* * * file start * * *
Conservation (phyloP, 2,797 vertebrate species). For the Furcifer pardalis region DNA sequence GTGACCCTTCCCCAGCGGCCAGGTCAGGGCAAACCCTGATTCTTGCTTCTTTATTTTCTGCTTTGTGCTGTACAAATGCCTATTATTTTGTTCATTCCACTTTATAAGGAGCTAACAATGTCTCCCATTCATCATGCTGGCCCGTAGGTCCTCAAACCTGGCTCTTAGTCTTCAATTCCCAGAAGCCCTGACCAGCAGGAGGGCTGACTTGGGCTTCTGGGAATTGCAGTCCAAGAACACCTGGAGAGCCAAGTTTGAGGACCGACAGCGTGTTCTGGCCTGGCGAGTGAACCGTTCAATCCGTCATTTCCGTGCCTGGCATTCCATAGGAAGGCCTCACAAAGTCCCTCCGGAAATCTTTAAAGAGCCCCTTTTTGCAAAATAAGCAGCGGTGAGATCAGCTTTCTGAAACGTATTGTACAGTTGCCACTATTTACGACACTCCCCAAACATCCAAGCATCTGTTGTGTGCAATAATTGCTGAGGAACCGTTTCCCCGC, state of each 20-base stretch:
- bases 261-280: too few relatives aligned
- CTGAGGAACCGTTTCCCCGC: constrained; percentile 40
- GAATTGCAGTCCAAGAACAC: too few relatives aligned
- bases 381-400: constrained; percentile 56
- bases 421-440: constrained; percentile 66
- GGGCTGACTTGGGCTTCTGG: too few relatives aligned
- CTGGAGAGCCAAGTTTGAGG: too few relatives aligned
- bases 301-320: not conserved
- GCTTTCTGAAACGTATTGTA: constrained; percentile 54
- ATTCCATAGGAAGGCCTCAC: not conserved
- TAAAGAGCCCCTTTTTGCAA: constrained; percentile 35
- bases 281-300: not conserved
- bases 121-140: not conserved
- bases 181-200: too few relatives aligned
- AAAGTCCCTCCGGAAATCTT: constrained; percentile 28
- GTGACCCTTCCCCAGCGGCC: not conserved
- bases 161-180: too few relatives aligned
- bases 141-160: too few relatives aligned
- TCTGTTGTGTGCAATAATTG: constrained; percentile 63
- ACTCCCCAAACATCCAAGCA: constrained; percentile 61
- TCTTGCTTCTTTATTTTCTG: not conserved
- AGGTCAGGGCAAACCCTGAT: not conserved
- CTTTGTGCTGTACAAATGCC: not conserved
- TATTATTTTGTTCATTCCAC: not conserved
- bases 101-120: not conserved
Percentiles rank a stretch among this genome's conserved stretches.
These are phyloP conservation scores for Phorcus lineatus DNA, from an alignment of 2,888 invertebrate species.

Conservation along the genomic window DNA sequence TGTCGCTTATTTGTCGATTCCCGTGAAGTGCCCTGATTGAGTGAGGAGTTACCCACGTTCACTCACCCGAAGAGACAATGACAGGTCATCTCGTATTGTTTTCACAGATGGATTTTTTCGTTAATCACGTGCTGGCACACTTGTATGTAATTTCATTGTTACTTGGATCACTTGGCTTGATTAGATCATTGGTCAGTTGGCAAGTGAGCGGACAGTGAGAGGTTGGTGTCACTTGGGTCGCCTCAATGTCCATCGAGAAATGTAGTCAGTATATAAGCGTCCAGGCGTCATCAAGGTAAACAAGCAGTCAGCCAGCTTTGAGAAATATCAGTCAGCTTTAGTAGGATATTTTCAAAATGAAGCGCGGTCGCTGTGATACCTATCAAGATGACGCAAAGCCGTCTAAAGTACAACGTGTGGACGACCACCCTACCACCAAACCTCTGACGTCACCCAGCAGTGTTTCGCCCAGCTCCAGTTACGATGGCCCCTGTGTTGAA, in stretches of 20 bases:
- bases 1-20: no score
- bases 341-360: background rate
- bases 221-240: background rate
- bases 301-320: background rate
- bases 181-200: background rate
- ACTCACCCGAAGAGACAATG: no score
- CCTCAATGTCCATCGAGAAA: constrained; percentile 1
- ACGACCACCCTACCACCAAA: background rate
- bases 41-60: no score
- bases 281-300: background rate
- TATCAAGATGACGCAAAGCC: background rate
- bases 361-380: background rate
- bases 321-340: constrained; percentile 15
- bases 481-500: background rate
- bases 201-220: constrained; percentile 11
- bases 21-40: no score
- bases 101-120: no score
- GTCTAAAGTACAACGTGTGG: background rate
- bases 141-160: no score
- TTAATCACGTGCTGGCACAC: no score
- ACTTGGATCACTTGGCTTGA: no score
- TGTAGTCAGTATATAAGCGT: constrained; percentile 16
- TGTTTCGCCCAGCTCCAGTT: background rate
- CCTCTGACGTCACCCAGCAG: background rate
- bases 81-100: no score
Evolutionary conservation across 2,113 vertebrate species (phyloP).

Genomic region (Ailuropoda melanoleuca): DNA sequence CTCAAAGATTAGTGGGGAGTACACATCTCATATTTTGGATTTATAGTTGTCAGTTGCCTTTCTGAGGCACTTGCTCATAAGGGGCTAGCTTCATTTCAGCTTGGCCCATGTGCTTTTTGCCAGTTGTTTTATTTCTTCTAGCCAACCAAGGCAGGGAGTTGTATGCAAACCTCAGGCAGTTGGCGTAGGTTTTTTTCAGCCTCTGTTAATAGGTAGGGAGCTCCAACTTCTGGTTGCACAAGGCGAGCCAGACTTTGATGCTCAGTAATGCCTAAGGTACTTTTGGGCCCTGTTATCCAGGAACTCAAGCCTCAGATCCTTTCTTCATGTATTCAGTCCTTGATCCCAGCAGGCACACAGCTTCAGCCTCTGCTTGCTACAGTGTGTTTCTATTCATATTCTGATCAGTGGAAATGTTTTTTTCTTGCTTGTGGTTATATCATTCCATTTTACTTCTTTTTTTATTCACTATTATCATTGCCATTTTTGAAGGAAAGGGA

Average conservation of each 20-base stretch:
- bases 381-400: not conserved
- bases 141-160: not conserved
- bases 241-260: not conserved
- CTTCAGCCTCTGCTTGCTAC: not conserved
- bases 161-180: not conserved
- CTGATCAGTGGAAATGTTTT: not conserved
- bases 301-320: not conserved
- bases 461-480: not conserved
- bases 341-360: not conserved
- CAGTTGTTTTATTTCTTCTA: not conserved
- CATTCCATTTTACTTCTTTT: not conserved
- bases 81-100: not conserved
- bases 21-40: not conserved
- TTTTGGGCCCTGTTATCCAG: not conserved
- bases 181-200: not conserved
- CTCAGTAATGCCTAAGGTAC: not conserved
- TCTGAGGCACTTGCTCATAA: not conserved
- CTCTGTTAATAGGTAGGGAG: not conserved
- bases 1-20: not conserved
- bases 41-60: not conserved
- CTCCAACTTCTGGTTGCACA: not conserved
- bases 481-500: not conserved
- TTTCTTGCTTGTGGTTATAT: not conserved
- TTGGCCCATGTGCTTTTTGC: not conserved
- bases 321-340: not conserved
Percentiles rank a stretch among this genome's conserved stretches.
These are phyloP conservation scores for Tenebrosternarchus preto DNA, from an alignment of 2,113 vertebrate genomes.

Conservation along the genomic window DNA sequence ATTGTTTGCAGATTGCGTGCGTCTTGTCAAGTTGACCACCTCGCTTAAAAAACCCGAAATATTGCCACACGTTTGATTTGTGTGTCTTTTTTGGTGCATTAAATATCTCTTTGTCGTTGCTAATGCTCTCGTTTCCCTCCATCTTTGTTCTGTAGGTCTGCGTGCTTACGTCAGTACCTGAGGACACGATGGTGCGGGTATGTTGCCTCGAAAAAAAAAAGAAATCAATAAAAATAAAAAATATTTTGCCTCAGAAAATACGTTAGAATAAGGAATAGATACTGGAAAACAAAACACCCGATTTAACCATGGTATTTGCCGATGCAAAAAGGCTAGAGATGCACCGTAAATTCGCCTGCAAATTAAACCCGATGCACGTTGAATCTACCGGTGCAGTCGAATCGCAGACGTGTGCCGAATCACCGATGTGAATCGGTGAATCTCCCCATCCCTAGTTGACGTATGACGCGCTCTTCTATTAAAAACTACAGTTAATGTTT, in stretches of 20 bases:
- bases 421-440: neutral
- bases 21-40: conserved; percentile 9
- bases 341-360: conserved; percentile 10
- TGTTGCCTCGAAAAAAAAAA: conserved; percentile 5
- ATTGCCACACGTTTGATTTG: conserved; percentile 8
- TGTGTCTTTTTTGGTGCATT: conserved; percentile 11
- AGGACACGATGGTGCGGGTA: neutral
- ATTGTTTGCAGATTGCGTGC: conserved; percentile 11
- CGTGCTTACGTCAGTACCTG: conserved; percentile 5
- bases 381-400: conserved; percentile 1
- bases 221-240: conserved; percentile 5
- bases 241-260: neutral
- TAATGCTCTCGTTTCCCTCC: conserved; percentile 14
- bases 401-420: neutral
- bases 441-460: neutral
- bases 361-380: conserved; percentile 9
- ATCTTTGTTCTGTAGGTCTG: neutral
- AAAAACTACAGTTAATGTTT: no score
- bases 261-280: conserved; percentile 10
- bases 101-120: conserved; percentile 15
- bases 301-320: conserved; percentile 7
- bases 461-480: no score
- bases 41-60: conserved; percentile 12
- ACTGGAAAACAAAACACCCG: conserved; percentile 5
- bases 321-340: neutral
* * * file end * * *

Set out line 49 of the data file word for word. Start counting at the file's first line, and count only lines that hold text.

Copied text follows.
- TTAATCACGTGCTGGCACAC: no score